Up + Downtown Festival
New to Festival City, this weekend-long, multi-genre music festival in the fall appeals to the rockers, punkers and everyone in between. With the addition of stand-up comedy and craft beer tours, it could become our own tiny SXSW.  updt.ca

…Kickoff to Winter Patio Season Party (formerly Farewell to Winter Patio Party)
Let it snow—because regardless of the weather, these bars and restaurants want to remind you that every season is patio season during this annual weekend party. wintercityedmonton.ca —NW

Best Unconventional Spots for Stretching

Awaken your chakras and escape the “busy trap” every week with yogi Tori Lunden inside the airy spaces of the Art Gallery of Alberta. Classes are inspired by the changing exhibits and are intended to not only stretch your body, but stimulate your mind as well. Sessions run for eight weeks; snag a drop-in pass for only $12.  2 Churchill Sq., youraga.ca


Gentle Hatha with Keely
Wind down with yogi Keely Scott every Tuesday evening from 6 to 7:45 p.m. at the Oliver Community League Hall. Offering affordable sessions for OCL members, this beginner hatha class will help you connect body and breath in your everyday practice.  10326 118 St., olivercommunity.com

Yoga in Churchill Square
Looking to squeeze in a quick sweat session on your lunch break? Forget those lame “deskercises” and get stretched en masse on Tuesday and Thursday afternoons from 12:30–1:30 p.m.  Churchill Square, edmontonarts.ca —BN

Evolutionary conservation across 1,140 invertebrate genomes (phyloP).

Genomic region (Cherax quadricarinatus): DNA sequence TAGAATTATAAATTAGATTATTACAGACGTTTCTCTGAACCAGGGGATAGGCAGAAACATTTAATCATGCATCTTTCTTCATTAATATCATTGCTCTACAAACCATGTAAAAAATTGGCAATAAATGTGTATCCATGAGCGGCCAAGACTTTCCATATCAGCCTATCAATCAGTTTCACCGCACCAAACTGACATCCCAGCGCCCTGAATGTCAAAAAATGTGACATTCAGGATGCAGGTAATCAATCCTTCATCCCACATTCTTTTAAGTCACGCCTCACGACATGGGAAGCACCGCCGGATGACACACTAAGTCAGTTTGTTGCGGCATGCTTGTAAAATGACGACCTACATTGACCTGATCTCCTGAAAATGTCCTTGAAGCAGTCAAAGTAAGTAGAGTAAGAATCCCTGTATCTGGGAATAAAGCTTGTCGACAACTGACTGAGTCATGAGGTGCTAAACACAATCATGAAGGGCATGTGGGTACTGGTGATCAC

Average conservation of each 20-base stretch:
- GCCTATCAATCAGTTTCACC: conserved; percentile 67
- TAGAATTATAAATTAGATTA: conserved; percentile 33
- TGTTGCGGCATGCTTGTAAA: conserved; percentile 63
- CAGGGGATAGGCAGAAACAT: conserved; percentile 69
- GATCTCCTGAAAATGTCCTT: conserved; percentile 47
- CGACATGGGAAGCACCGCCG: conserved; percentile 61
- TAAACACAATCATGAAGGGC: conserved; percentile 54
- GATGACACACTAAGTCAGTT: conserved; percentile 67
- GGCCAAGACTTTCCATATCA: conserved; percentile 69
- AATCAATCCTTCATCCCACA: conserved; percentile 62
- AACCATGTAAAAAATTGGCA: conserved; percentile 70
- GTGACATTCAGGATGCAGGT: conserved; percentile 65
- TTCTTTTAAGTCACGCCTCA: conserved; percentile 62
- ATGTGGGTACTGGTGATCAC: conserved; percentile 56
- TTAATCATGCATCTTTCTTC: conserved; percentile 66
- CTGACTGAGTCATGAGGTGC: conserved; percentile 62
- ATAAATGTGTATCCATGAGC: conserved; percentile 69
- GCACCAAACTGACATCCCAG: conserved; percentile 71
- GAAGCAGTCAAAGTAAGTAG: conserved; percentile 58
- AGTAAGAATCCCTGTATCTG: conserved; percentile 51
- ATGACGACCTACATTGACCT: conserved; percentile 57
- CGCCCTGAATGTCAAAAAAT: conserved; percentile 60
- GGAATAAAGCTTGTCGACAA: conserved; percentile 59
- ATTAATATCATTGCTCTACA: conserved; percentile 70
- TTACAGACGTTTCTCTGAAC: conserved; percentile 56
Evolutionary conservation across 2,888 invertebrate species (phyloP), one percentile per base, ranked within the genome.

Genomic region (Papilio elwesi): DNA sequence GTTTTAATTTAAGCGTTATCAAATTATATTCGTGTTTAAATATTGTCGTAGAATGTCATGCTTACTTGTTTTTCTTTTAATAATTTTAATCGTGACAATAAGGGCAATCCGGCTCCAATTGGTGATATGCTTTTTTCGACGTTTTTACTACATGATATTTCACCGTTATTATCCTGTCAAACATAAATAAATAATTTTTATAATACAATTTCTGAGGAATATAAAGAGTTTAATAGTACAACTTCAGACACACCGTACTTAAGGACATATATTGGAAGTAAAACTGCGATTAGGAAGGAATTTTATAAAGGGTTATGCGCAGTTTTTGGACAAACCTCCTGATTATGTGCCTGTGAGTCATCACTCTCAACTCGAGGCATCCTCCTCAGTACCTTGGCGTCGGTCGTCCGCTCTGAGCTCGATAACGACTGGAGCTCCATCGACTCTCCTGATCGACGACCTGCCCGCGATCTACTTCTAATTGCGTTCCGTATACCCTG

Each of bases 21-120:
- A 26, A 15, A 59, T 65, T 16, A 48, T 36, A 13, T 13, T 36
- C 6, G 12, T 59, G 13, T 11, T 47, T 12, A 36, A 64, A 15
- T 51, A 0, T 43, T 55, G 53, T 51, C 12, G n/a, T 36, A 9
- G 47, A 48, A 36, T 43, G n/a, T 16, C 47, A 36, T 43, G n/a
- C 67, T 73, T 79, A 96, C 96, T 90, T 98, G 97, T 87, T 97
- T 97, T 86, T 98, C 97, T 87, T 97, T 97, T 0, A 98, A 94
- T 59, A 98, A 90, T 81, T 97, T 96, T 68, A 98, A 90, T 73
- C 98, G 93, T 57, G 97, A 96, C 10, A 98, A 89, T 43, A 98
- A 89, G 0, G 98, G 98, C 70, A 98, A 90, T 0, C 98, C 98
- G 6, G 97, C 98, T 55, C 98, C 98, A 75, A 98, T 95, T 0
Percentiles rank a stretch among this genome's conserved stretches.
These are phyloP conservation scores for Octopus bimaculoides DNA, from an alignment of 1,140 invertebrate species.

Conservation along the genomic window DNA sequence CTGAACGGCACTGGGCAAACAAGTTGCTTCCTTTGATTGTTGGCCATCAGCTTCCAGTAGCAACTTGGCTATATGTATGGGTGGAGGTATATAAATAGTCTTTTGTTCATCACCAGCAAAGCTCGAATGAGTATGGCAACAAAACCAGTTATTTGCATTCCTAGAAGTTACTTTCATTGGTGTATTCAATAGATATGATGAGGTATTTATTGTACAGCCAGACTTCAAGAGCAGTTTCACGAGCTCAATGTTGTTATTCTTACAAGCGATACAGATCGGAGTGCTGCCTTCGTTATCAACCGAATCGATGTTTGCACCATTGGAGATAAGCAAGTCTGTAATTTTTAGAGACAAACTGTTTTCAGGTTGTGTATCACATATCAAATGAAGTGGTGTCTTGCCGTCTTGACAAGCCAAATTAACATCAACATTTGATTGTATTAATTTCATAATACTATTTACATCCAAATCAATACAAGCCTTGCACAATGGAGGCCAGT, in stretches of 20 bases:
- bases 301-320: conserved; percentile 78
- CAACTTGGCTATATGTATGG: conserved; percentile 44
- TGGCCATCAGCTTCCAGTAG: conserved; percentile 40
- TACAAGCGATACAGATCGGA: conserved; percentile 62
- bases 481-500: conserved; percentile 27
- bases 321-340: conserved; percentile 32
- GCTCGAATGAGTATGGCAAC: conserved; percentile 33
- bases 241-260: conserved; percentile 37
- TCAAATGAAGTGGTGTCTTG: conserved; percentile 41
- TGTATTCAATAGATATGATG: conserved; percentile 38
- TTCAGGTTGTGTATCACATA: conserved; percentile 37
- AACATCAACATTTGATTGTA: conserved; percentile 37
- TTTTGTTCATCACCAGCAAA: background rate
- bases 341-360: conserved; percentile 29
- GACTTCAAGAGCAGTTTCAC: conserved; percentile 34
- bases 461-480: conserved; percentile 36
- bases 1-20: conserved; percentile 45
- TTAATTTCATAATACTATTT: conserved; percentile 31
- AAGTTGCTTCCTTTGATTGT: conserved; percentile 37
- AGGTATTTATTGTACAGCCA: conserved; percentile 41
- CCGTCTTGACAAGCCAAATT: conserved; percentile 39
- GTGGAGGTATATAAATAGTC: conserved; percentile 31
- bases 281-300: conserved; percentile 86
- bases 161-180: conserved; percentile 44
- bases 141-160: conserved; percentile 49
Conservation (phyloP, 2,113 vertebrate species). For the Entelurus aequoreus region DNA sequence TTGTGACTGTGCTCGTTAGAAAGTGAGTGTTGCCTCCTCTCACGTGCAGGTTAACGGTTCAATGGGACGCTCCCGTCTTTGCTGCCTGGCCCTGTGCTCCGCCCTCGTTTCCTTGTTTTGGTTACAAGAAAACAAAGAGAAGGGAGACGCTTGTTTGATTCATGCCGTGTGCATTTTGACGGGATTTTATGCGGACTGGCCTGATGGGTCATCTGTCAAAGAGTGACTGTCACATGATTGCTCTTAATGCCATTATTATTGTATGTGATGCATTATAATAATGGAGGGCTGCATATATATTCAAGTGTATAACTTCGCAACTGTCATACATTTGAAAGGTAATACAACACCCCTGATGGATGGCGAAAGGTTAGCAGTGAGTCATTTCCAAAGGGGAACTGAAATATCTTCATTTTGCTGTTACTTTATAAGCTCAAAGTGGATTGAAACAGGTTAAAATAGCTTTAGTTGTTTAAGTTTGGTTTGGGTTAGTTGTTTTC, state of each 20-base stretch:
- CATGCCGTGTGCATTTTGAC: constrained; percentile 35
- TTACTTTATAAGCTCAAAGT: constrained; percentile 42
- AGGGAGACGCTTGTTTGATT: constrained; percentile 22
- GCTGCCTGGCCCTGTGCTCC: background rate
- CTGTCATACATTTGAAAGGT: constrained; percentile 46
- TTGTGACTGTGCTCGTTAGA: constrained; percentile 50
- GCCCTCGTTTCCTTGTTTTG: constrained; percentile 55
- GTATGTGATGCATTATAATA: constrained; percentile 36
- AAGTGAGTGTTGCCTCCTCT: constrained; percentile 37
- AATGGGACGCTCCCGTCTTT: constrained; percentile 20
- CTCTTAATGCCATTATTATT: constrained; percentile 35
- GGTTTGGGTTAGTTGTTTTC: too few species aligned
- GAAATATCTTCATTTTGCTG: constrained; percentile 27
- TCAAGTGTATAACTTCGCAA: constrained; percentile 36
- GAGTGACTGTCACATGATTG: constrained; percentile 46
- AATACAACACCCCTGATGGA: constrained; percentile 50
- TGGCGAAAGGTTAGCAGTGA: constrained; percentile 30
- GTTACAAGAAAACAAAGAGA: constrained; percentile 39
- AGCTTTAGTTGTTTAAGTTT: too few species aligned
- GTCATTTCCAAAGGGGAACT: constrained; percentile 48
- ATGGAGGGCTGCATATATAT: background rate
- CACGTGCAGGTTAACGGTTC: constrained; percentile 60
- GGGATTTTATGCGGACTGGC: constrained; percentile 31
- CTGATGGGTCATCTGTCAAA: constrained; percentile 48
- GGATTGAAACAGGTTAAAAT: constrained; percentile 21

Best Architectural Transformation

Despite being over budget and schedule —and that unfortunate “Skypalace” business—the once dormant Federal building’s renovation is a triumph of modern architecture. Featuring an expansive Visitor Centre, it does more than add office space for government needs: it creates a connection between the government and Albertans, offering educational films in the Pehonan theatre, an “Alberta” branded retail store and “living walls” blanketed with lush greenery.  9820 107 St.


Kelly Ramsay Block
After an arson destroyed it, this historic building on the sadly underappreciated Rice Howard Way was demolished and partly recreated. The facade was rebuilt, originalbrick-by-original-brick, and topped with the 25-storey Enbridge Centre.  100A St. and Rice Howard Way

Williams Engineering Building
Many protested the demolition of the 49-year old Bank of Montreal building, fearing it would be replaced by something unsightly. Instead a stunning contemporary multiuse structure, defined by its angular beauty, was put in its place—maybe going down in history itself.  200, 10065 Jasper Ave. —RF

Best Architectural Renovation

While planning Oliver’s newest residential tower, the Hendrix, Edgar Development took the initiative to preserve the J.T. Ross house and incorporate it into its design. Reinvigorated as a boutique ofce space, the century-old house lends character to the otherwise contemporary townhouse and apartment complex.  9733 111 St.


The Mountafield Residence
A comprehensive process—including referencing historic photos for re-creation—and a pretty penny were required to restore one of Oliver’s earliest permanent residences, a French Second Empire style house, to its former glory.  9850 112 St.

Alberta Hotel
Once considered the best hotel west of Winnipeg, architect Gene Dub gave it a second life decades after it was carefully disassembled. Now, the Calgary sandstone walls, older than the province itself, house a restaurant, venue and CKUA radio station. 9802 Jasper Ave. —RF


This entry was posted in 2016 Winter.